Home R.I.P. World’s Greatest Blogsearch

R.I.P. World’s Greatest Blogsearch

Searching the blogs, scanning the posts, feed-powered search: there used to be more startups offering blogsearch than there are characters in a Twitter message today. But no more. Today blogsearch engines fade away all the time and almost no one notices.

But when Ask.com shuttered its blogsearch engine this month, I noticed. It made me sad, because it was the best blogsearch engine in the whole world. And now it’s gone. You, dear reader, probably didn’t even notice. But let me explain what we’re missing out on now that it’s gone.

“We decided to sunset this feature on May 4 for two reasons,” Ask’s Jon Murchinson told us today by email. “1. there was low usage of the product and 2. we are dedicating all available resources to our [November launched] Q&A strategy.”

The Strengths of Ask Blogsearch

  • Great spam control.
  • Sort by source popularity.

That’s a real shame. Ask Blogsearch had the best spam-control of any broad blogsearch engine I’ve seen. It also had a “sort by popularity” feature. Both were powered in part by


subscriber numbers. Ask-owned Bloglines used to be the most popular RSS reader on the web. (RSS was a syndication technology people used to use before grunting “I like that” to things on Facebook.)

If a blog didn’t have a meaningful number of subscribers in Bloglines, but it showed up in search results, Ask suspected that it might be a spam or low-quality blog. Likewise, you could sort results by most-recent posts but sometimes it was really nice to see what was being said about a particular topic by the most popular bloggers in a given niche. That was a useful feature.

And now it’s gone, and that’s a real shame.

Sometimes you’re looking to see what experts in a field are writing in long-form on their blogs. Not spitting out on Twitter. Not posting on a static website. Blog posts. There is an incredible body of knowledge in that medium, and search by popularity was a really useful way to sort it. Surely someone offers a similar service. Who?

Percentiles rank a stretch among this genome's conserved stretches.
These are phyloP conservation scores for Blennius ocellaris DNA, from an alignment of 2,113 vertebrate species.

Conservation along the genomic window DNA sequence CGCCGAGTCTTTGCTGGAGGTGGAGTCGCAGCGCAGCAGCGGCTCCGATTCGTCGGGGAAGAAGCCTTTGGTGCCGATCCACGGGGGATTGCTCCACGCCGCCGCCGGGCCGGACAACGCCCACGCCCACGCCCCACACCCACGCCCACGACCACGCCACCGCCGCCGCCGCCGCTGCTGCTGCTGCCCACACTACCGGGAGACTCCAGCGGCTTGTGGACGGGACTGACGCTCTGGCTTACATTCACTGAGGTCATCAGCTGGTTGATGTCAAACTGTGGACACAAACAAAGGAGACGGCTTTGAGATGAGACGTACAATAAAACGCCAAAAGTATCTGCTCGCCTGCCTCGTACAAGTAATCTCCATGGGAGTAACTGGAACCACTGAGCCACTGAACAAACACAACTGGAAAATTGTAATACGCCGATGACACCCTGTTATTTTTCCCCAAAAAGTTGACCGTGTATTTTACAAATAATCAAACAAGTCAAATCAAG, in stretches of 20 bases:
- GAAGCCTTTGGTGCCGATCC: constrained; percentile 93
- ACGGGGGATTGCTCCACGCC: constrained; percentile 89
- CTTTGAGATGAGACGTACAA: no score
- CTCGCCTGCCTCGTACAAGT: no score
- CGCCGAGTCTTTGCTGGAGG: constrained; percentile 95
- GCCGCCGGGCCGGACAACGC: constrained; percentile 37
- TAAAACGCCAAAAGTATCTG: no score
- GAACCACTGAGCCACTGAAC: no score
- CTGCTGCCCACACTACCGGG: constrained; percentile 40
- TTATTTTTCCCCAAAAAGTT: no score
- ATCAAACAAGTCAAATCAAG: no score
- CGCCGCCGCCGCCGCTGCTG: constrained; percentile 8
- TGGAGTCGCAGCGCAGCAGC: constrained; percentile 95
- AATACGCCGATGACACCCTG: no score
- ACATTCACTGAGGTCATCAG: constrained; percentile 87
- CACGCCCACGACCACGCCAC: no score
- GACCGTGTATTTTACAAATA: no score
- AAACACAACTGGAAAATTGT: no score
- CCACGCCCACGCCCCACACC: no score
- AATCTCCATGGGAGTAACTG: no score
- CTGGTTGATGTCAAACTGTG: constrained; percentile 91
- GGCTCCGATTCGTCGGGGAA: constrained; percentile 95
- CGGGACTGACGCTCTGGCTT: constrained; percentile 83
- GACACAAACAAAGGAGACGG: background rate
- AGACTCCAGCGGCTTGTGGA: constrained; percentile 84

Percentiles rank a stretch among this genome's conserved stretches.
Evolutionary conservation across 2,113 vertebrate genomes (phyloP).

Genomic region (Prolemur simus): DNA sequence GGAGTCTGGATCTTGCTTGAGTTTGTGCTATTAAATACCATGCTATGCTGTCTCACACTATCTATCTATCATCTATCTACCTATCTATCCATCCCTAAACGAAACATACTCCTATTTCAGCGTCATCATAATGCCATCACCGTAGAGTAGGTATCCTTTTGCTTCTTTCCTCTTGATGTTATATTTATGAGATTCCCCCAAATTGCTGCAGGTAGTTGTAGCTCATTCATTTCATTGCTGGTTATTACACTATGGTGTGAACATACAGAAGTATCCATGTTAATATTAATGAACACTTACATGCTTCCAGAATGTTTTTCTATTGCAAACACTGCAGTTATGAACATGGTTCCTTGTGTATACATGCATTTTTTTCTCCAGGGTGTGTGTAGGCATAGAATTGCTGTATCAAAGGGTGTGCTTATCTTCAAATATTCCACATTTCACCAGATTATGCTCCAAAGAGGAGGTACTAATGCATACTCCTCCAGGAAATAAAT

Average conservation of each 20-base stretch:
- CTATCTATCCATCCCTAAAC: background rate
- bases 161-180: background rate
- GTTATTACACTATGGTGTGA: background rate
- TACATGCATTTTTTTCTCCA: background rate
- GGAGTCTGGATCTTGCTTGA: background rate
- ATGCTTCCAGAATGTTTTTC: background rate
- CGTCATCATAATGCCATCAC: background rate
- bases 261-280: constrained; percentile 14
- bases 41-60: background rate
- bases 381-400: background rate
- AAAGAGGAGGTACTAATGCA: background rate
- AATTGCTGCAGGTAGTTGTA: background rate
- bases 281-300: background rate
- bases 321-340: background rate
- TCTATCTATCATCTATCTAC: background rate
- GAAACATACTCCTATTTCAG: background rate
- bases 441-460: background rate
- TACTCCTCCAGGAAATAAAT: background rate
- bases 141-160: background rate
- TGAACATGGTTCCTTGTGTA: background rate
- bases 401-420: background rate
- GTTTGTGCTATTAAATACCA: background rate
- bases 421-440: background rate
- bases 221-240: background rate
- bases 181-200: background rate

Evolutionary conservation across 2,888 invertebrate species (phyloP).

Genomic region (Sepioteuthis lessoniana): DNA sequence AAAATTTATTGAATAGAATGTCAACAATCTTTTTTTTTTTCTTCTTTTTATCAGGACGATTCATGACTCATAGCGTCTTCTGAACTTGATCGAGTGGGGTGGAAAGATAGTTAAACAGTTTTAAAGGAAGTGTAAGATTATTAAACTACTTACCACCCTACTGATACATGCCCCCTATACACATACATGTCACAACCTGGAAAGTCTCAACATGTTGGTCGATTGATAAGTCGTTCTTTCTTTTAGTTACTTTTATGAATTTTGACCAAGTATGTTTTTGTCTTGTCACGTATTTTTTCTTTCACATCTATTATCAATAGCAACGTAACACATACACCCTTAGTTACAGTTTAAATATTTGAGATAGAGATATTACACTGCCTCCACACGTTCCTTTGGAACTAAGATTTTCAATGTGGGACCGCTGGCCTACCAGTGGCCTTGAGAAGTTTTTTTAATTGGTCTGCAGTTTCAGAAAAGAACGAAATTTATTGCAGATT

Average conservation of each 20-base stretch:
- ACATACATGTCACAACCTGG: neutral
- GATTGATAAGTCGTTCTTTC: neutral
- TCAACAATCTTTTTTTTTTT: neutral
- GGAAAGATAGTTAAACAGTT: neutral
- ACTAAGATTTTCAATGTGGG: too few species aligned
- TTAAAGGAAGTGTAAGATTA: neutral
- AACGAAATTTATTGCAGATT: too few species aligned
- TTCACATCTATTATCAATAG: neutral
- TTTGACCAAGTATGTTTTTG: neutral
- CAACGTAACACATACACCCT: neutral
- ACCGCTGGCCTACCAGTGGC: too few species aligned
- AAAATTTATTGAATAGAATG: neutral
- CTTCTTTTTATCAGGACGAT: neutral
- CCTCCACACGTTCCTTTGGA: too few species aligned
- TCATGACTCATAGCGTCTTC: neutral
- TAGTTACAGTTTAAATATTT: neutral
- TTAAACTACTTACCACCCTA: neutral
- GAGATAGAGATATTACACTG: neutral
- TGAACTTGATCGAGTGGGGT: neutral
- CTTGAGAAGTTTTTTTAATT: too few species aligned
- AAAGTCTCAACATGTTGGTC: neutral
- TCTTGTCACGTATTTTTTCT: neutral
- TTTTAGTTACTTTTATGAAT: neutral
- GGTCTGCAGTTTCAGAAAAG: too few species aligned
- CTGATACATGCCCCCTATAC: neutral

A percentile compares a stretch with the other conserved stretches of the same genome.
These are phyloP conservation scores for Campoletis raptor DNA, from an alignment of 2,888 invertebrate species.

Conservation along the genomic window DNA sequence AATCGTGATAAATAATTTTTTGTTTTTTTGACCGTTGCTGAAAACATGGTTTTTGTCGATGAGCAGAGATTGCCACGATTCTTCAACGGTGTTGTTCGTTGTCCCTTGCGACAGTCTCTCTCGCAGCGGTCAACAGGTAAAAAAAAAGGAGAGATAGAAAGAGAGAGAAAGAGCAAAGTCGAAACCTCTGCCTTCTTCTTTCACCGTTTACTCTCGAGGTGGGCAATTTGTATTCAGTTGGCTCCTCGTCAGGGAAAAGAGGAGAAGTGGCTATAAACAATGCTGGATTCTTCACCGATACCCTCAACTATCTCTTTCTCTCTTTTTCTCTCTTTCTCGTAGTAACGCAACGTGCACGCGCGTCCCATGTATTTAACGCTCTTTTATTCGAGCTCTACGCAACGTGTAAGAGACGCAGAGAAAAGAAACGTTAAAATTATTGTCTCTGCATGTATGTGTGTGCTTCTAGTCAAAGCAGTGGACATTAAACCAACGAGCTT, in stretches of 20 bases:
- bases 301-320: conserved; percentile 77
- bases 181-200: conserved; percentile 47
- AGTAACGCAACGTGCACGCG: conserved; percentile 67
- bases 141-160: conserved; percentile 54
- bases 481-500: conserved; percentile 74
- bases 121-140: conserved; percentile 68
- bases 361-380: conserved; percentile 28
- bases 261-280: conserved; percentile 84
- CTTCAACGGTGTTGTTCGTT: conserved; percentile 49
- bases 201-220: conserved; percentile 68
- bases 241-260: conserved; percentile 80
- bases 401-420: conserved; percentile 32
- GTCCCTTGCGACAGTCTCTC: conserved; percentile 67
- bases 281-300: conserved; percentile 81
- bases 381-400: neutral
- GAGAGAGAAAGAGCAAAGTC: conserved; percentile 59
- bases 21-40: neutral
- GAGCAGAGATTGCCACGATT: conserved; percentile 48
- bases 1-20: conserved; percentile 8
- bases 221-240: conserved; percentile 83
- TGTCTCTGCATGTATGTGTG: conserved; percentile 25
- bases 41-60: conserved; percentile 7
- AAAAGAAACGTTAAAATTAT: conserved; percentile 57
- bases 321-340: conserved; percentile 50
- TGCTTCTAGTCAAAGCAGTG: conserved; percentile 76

About ReadWrite’s Editorial Process

The ReadWrite Editorial policy involves closely monitoring the tech industry for major developments, new product launches, AI breakthroughs, video game releases and other newsworthy events. Editors assign relevant stories to staff writers or freelance contributors with expertise in each particular topic area. Before publication, articles go through a rigorous round of editing for accuracy, clarity, and to ensure adherence to ReadWrite's style guidelines.

Get the biggest tech headlines of the day delivered to your inbox

    By signing up, you agree to our Terms and Privacy Policy. Unsubscribe anytime.

    Tech News

    Explore the latest in tech with our Tech News. We cut through the noise for concise, relevant updates, keeping you informed about the rapidly evolving tech landscape with curated content that separates signal from noise.

    In-Depth Tech Stories

    Explore tech impact in In-Depth Stories. Narrative data journalism offers comprehensive analyses, revealing stories behind data. Understand industry trends for a deeper perspective on tech's intricate relationships with society.

    Expert Reviews

    Empower decisions with Expert Reviews, merging industry expertise and insightful analysis. Delve into tech intricacies, get the best deals, and stay ahead with our trustworthy guide to navigating the ever-changing tech market.